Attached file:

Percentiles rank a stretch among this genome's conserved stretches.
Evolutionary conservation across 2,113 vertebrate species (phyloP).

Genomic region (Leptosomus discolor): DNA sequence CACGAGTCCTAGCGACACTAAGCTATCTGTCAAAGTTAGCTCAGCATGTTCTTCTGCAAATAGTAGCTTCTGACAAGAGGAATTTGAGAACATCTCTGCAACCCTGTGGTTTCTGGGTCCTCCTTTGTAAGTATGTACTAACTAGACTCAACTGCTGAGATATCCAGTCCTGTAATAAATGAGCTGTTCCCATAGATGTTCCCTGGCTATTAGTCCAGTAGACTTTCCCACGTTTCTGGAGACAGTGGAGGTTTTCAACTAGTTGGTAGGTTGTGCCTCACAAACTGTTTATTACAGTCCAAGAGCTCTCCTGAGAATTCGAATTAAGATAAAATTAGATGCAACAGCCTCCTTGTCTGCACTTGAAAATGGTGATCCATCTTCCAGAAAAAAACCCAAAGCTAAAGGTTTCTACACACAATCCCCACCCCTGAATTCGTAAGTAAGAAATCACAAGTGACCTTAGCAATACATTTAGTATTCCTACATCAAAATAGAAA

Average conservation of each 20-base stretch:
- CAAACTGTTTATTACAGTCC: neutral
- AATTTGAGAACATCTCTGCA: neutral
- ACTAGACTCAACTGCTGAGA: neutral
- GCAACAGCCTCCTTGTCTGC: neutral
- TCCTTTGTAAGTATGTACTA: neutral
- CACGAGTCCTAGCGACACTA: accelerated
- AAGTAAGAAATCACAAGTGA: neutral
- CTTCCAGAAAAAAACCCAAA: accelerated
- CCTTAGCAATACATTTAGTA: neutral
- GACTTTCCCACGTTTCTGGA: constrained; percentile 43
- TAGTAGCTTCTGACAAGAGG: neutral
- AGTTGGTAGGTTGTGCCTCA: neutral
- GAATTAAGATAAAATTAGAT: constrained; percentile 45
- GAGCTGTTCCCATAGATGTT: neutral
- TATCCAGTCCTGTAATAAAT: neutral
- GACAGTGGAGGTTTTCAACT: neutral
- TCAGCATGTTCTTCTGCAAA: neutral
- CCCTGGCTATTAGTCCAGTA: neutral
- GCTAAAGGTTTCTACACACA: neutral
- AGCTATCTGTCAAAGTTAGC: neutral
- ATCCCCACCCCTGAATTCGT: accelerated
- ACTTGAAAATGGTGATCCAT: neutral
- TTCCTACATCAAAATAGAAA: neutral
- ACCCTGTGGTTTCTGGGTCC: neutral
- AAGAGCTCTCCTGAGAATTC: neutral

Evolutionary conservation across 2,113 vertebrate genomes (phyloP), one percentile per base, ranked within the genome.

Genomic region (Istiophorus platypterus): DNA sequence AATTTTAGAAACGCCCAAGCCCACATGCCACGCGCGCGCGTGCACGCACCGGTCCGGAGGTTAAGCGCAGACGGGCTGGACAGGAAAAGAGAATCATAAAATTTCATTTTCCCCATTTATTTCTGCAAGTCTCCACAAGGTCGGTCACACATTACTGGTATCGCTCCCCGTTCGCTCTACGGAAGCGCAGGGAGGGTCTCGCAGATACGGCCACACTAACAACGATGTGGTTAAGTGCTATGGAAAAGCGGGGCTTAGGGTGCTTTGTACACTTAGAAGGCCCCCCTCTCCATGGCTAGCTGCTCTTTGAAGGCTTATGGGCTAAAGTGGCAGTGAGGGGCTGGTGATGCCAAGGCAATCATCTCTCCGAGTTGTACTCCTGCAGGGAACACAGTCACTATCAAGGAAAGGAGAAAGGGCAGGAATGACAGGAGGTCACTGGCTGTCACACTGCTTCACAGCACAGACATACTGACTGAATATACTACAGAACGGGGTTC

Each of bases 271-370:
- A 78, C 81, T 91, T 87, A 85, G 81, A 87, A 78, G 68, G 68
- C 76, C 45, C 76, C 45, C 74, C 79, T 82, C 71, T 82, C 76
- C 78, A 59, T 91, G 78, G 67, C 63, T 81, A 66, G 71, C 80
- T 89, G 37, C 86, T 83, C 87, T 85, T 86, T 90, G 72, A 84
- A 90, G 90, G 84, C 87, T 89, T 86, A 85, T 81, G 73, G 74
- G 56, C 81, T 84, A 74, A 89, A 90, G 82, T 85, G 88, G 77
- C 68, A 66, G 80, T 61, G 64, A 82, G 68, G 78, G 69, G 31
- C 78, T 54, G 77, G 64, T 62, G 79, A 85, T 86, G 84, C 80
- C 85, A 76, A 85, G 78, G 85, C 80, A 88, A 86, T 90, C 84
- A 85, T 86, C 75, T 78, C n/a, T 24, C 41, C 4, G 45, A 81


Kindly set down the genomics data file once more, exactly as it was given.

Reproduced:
Percentiles rank a stretch among this genome's conserved stretches.
Evolutionary conservation across 2,113 vertebrate species (phyloP).

Genomic region (Leptosomus discolor): DNA sequence CACGAGTCCTAGCGACACTAAGCTATCTGTCAAAGTTAGCTCAGCATGTTCTTCTGCAAATAGTAGCTTCTGACAAGAGGAATTTGAGAACATCTCTGCAACCCTGTGGTTTCTGGGTCCTCCTTTGTAAGTATGTACTAACTAGACTCAACTGCTGAGATATCCAGTCCTGTAATAAATGAGCTGTTCCCATAGATGTTCCCTGGCTATTAGTCCAGTAGACTTTCCCACGTTTCTGGAGACAGTGGAGGTTTTCAACTAGTTGGTAGGTTGTGCCTCACAAACTGTTTATTACAGTCCAAGAGCTCTCCTGAGAATTCGAATTAAGATAAAATTAGATGCAACAGCCTCCTTGTCTGCACTTGAAAATGGTGATCCATCTTCCAGAAAAAAACCCAAAGCTAAAGGTTTCTACACACAATCCCCACCCCTGAATTCGTAAGTAAGAAATCACAAGTGACCTTAGCAATACATTTAGTATTCCTACATCAAAATAGAAA

Average conservation of each 20-base stretch:
- CAAACTGTTTATTACAGTCC: neutral
- AATTTGAGAACATCTCTGCA: neutral
- ACTAGACTCAACTGCTGAGA: neutral
- GCAACAGCCTCCTTGTCTGC: neutral
- TCCTTTGTAAGTATGTACTA: neutral
- CACGAGTCCTAGCGACACTA: accelerated
- AAGTAAGAAATCACAAGTGA: neutral
- CTTCCAGAAAAAAACCCAAA: accelerated
- CCTTAGCAATACATTTAGTA: neutral
- GACTTTCCCACGTTTCTGGA: constrained; percentile 43
- TAGTAGCTTCTGACAAGAGG: neutral
- AGTTGGTAGGTTGTGCCTCA: neutral
- GAATTAAGATAAAATTAGAT: constrained; percentile 45
- GAGCTGTTCCCATAGATGTT: neutral
- TATCCAGTCCTGTAATAAAT: neutral
- GACAGTGGAGGTTTTCAACT: neutral
- TCAGCATGTTCTTCTGCAAA: neutral
- CCCTGGCTATTAGTCCAGTA: neutral
- GCTAAAGGTTTCTACACACA: neutral
- AGCTATCTGTCAAAGTTAGC: neutral
- ATCCCCACCCCTGAATTCGT: accelerated
- ACTTGAAAATGGTGATCCAT: neutral
- TTCCTACATCAAAATAGAAA: neutral
- ACCCTGTGGTTTCTGGGTCC: neutral
- AAGAGCTCTCCTGAGAATTC: neutral

Evolutionary conservation across 2,113 vertebrate genomes (phyloP), one percentile per base, ranked within the genome.

Genomic region (Istiophorus platypterus): DNA sequence AATTTTAGAAACGCCCAAGCCCACATGCCACGCGCGCGCGTGCACGCACCGGTCCGGAGGTTAAGCGCAGACGGGCTGGACAGGAAAAGAGAATCATAAAATTTCATTTTCCCCATTTATTTCTGCAAGTCTCCACAAGGTCGGTCACACATTACTGGTATCGCTCCCCGTTCGCTCTACGGAAGCGCAGGGAGGGTCTCGCAGATACGGCCACACTAACAACGATGTGGTTAAGTGCTATGGAAAAGCGGGGCTTAGGGTGCTTTGTACACTTAGAAGGCCCCCCTCTCCATGGCTAGCTGCTCTTTGAAGGCTTATGGGCTAAAGTGGCAGTGAGGGGCTGGTGATGCCAAGGCAATCATCTCTCCGAGTTGTACTCCTGCAGGGAACACAGTCACTATCAAGGAAAGGAGAAAGGGCAGGAATGACAGGAGGTCACTGGCTGTCACACTGCTTCACAGCACAGACATACTGACTGAATATACTACAGAACGGGGTTC

Each of bases 271-370:
- A 78, C 81, T 91, T 87, A 85, G 81, A 87, A 78, G 68, G 68
- C 76, C 45, C 76, C 45, C 74, C 79, T 82, C 71, T 82, C 76
- C 78, A 59, T 91, G 78, G 67, C 63, T 81, A 66, G 71, C 80
- T 89, G 37, C 86, T 83, C 87, T 85, T 86, T 90, G 72, A 84
- A 90, G 90, G 84, C 87, T 89, T 86, A 85, T 81, G 73, G 74
- G 56, C 81, T 84, A 74, A 89, A 90, G 82, T 85, G 88, G 77
- C 68, A 66, G 80, T 61, G 64, A 82, G 68, G 78, G 69, G 31
- C 78, T 54, G 77, G 64, T 62, G 79, A 85, T 86, G 84, C 80
- C 85, A 76, A 85, G 78, G 85, C 80, A 88, A 86, T 90, C 84
- A 85, T 86, C 75, T 78, C n/a, T 24, C 41, C 4, G 45, A 81